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Kleinburg dad shocked to learn children received expired COVID-19 vaccines in Vaughan
Oct. 20, 2022

Jimmy Percaccio thought his family was doing the right thing.

For almost three years, his wife and three-year-old daughter had been careful not to contract COVID-19.

She was their late-in-life miracle baby and the 61-year-old Kleinburg father did not want to expose her, himself, his wife or aging parents to the virus.

But his daughter and wife had been “imprisoned” long enough. They were eager to get her vaccinated and live a more normal life.

When the province expanded vaccine eligibility to the under-five age group, they signed on, booking at a public health-run clinic rather than a pharmacy because Percaccio said “they would know best what they were doing.”

Her first shot went well and on Oct. 4, she received her second.

Two days later, Percaccio got a phone call from York Region Public Health.

The vaccine she’d received had expired.

“I asked them how the hell is this possible? They wouldn't answer the question.”

He spent the next few days on the phone, writing emails, revisiting the clinic and trying to find answers.

Would it cause harm, would the vaccine still protect her and were there any warning signs to watch for?

He tried contacting everyone he could think of: the clinic supervisor, their doctor, the local pharmacist, York Region Public Health, Moderna, a local MPP, the Ministry of Health and Doug Ford, but got no solid answers.

Finally, he said a supervisor told him that the person who administered the dose had misread the use-by date.

“I couldn’t believe it. Was she elderly? Was she blind? Isn’t there some protocol? Shouldn't they have called me right away?”

In an emailed statement to, York Region Public Health confirmed that on the morning of Oct. 4, three children under five visited the 9060 Jane St. clinic and received pediatric Moderna vaccines that had expired at midnight on Oct. 3.

The issue was identified on Oct. 6 and public health immediately consulted with Moderna and Ontario’s Ministry of Health, said regional spokesperson Patrick Casey.

“Both advised the doses are valid given that it had only been a few hours past the use-by date,” Casey said.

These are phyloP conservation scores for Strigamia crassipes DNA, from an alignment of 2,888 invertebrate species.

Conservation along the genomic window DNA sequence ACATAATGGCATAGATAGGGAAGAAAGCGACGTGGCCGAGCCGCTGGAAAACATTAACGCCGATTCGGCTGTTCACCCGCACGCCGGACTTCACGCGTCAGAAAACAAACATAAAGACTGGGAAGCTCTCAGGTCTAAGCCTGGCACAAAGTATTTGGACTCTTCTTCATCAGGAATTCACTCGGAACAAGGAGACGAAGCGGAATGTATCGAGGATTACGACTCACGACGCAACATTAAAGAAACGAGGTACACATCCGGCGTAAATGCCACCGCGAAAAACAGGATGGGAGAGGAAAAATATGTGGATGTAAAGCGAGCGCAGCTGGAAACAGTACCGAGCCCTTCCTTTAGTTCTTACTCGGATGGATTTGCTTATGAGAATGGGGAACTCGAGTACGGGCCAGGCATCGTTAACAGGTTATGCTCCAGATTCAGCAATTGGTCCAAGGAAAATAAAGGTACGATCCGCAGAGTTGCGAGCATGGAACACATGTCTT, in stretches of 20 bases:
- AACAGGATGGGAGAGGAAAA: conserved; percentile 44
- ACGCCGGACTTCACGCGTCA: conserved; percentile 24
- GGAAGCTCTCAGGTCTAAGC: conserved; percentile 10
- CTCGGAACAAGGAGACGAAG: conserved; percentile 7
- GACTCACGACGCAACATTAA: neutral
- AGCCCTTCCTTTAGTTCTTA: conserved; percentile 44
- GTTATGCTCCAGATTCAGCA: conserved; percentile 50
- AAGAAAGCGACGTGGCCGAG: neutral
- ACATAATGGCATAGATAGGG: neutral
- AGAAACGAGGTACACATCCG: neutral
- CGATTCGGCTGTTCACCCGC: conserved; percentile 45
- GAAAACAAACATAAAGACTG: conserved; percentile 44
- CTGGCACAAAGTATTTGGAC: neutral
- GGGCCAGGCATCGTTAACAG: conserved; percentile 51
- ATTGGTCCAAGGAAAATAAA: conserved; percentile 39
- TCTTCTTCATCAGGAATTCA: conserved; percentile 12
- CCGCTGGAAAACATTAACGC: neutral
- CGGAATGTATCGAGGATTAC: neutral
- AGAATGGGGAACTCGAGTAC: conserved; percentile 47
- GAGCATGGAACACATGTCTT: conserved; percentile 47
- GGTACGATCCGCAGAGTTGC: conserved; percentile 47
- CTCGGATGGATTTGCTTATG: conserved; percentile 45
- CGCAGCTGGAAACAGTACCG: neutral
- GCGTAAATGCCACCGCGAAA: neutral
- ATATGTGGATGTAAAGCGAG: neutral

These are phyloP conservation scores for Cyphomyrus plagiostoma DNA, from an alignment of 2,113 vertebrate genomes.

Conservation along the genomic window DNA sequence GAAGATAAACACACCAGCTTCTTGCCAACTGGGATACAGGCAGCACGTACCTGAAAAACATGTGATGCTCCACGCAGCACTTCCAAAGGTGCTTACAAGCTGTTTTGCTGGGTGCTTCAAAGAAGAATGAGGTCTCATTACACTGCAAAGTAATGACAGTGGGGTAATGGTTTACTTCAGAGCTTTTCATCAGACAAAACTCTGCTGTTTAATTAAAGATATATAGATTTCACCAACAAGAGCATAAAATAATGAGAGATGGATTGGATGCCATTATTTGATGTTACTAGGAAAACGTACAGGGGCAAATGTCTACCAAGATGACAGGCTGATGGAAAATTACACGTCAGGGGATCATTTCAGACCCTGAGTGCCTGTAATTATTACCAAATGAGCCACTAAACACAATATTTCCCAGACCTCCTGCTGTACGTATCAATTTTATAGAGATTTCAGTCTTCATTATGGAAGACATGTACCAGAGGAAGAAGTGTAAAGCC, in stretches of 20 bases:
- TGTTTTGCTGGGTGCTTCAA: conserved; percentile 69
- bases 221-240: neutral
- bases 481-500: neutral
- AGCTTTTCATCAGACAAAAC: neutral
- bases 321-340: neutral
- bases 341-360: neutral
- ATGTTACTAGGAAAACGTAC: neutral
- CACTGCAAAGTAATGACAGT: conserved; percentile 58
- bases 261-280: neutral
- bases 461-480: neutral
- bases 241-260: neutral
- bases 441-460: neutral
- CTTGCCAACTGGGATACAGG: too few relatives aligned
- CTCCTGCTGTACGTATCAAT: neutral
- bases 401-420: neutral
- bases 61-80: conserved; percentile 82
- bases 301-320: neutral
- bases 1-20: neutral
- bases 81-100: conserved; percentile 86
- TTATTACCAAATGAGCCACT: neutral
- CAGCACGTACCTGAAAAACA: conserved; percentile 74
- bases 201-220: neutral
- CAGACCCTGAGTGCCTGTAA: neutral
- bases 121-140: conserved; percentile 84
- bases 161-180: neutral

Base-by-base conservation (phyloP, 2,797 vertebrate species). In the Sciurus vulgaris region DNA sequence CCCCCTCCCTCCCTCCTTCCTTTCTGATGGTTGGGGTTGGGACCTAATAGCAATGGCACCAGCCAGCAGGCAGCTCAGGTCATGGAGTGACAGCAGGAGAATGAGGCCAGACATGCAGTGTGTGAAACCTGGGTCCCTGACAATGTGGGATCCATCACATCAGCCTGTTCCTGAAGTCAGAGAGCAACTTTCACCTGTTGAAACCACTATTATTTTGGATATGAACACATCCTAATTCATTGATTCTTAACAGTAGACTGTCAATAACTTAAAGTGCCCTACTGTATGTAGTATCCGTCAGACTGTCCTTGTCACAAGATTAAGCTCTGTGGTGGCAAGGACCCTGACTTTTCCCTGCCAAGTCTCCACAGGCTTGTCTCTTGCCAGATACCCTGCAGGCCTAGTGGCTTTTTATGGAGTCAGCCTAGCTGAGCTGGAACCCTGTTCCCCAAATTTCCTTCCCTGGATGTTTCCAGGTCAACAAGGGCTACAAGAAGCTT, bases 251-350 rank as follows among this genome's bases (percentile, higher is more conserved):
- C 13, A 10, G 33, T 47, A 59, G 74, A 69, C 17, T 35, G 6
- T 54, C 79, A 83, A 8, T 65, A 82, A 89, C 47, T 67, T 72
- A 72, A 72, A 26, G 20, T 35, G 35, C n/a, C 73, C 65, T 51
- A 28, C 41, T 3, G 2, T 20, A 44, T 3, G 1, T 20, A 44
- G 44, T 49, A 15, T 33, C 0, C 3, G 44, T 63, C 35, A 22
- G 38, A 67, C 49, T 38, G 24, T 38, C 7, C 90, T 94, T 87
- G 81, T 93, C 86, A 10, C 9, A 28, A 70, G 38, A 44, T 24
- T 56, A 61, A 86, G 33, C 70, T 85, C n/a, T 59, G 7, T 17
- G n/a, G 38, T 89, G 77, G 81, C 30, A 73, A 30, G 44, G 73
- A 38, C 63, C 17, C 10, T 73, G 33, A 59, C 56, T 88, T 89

“York Region Public Health maintains many policies and procedures in clinics to ensure proper administration of vaccines; this situation has been reviewed and additional steps will be taken to prevent future incidents.”

Receiving an expired vaccine is very uncommon, but it is not dangerous, said Kelly Moore, president and CEO of, which educates health-care professionals about U.S. vaccine recommendations.

“A vaccination given past the expiration date might not work as well as it is designed to work,” she said. “Therefore, when this happens, the clinic where the vaccine was given typically contacts the recipients to repeat the vaccination as soon as feasible.”

Casey said Moderna tested the specific lot given to the children in Vaughan and determined the vaccine had maintained the activity necessary to protect against COVID-19 at the time of administration.

Percaccio now wonders what more he could have done to prevent this.

At the time of the vaccine appointment, his wife checked the vials to ensure it was a Moderna pediatric dose; should they have checked the date, too?

It’s possible, Moore said. Those who administer vaccines are trained to verify the expiration date before they administer it, but a patient who is concerned may ask to confirm.

For most vaccines, the date is printed on the vial itself, but when COVID-19 vaccines were manufactured, it wasn’t yet known exactly how long they would remain potent, so expiration dates must be looked up online.

“The vaccination provider should have that information readily available and have already looked it up.”

At York Region Public Health vaccination clinics, shots are administered by a Registered Nurse or Registered Pharmacist who follows policies and procedures to ensure proper vaccine administration and stability, Casey said.

"If a client has any questions prior to or after receiving their vaccine, including wishing to see the labelled syringe or vial, our clinic staff are always happy to answer questions and support them through the process."

The Percaccio family remains rattled, still watching their daughter closely for unusual symptoms and still uncertain she is safe.

“We’re on pins and needles … There's so much stress.

“I talked to our old family doctor who retired and she said, what the hell? They've been administering this vaccine for two years. How could they make that mistake?”